The kitchen boastsa culinary supergroup executive produced by localrestaurateur and consultantChris Lower. The co-founder of The Metro Wine Bar and Bistro, Big Truck Tacos, Pizzeria Gusto and Back Door BBQ, brought together chefs Joshua Valentine, andJoseph Royer (Saturn Grill to collaborate withfood and beverage director Michael OHara (Vast) to seed Milo.

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The result is an eclectic menu reflecting global inspiration but rooted in Oklahoma.

Executive chef Valentine's opening menu fuses French technique with flavors and tradition from the Deep South and Southwest. Dishes straight from the former Top Chef contestant's wheelhouse like Buttermilk-Fried Quail with mashed potatoes, smashed potatoes and collard greens. (That Chorizo gravy, tho!)

But we're getting ahead of ourselves.

Before getting to entrees, Milo offers the kind of warm, inviting atmosphere that begs for cocktails andhors d'oeuvres. Luckily, Milo boasts one of the city's top-class bar managers and drink-techniciansin O'Hara. And then there's Valentine and his propensity for delivering toe-curling flavors usually under the influence of pork.

The Crispy Pork Rillettes arrive underchow chow and shouldered into course-grain mustard. Plates returning as clean as these will surely confusethe dishwasher.

But I imagine the oozy Pimento Cheese Arancini will be a crowd-pleaser. The risotto fritter comes with a green tomato chutney. It's like nachos and hushpuppies ran off to a secret cottage in the apple orchard to, umm, cook.

The Blue Corn Tamale Tart offers a rare treat in that it features garlic custard. Savory custards are a lost art Milo appears to have borne again. Smoked trout and tomato preserves join the party going on in the porky blue corn tart.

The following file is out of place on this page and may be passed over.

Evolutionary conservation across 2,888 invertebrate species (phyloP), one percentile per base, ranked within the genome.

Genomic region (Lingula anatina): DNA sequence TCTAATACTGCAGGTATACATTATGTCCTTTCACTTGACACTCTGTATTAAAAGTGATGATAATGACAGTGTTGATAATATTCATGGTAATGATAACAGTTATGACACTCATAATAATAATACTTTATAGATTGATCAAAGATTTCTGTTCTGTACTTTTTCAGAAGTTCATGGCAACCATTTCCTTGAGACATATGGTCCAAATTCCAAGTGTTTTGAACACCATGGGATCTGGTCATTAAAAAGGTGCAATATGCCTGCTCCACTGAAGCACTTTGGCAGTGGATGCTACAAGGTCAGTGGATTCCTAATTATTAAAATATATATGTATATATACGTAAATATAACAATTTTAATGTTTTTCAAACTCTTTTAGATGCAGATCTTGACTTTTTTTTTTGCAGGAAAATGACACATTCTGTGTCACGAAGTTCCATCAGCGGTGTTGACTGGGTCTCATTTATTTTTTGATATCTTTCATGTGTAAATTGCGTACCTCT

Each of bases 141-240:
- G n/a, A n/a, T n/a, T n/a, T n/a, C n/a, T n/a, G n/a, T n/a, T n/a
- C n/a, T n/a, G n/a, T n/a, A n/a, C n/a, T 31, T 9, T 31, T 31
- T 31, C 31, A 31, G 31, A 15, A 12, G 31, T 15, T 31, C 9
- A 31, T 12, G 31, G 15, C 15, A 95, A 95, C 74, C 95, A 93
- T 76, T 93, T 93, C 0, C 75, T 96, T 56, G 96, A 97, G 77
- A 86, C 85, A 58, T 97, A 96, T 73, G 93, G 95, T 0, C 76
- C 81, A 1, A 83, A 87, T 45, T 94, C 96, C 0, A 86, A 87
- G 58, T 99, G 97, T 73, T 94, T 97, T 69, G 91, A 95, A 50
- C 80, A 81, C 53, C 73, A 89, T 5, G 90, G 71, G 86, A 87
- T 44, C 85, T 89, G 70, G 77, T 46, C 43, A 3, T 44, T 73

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Not far away are the Milo Sopes, which are blue-corn tarts topped with black bean puree and green pico to join three optionalspicy blends for carnivores and herbivores. Ignore the bison picadillo at your own peril.

From the middle of the menu, we tried a salad and some pasta.

TheThree Sisters Salad (seasonal squash, black-eyed peas and corn) is served beneath a tomato vinaigrette and farmer's cheese. Payinghomage to Oklahoma's tribal roots, the salad delivers a variety of textures and well-balanced garden-fresh flavor.

Gastronauts will appreciate the Apple Agnolotti served with chicken liver mousse, apple, and crispy chicken skin over a sage brown butter. The result isrollercoaster of sweet and savory texture-swapping that will have some screaming for more and frighten others.

(Pro tip: If you're among the frightened, send me the doggy bag.)

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Did I mention there was Buttermilk Fried Quail with Chorizo Gravy? If you have questions, the answer is almost certainly yes.

The entreesmenualso features a grilled tenderloin, roasted local chicken, and seared striped bass. Vegetarians will appreciate the Black-Eyed Pea Falafel with tomato fondue, cashew lemon cream and wild grain pilaf.

During a preview service, we also tried the other vegetarian option,Ricotta Dumplings. It's a play on classic gnudi with roasted squash, corn, roasted peppers and corn cream. It's really hard to find fault in cheese dumplings towing this kind of payload.

Finally, there was the Pork Adovada. Valentine has presented anopulent interpretation of classic New Mexican cuisine by way of traditional adobada from southwestern Mexico. The challenge of the dish for restaurants is making fast a dish that takes a long time to make.

The rich red chile sauce is integral because that's usually what chunks of pork braise in to find their spicy flavor and fork tenderness.

It takes hours.

Milo deliverslush, thick cutletsof fork-tender mid-rare tenderloin in a pool of velveteen red chile beached against creamy polenta and three-sister hash. This one showed signs of transcendence if we can just figure out a way not to leave a trace of that sauce on the plate.

Pastry chef Kaci Messerly's buttermilk panna cotta was a reminder of how good custard is when it's not vanilla pudding. Look forward to seeing what she as to offer under less bacchanalian circumstances.

When the hotel opensbreakfast service will be served 6:30to11 a.m. Monday through Friday and7 to10 a.m. Saturday and Sunday. Reservations are now available for lunch and dinner 11 a.m. to 2 p.m. Monday through Friday, with brunch 10 a.m. to 2 p.m. on weekends. Dinner is served 5 to 10 p.m.

Small bites are served 2 to 5 p.m. and 10 p.m. to midnight daily. The bar is open 10 a.m. to midnight daily.

For more information, call 463-0055.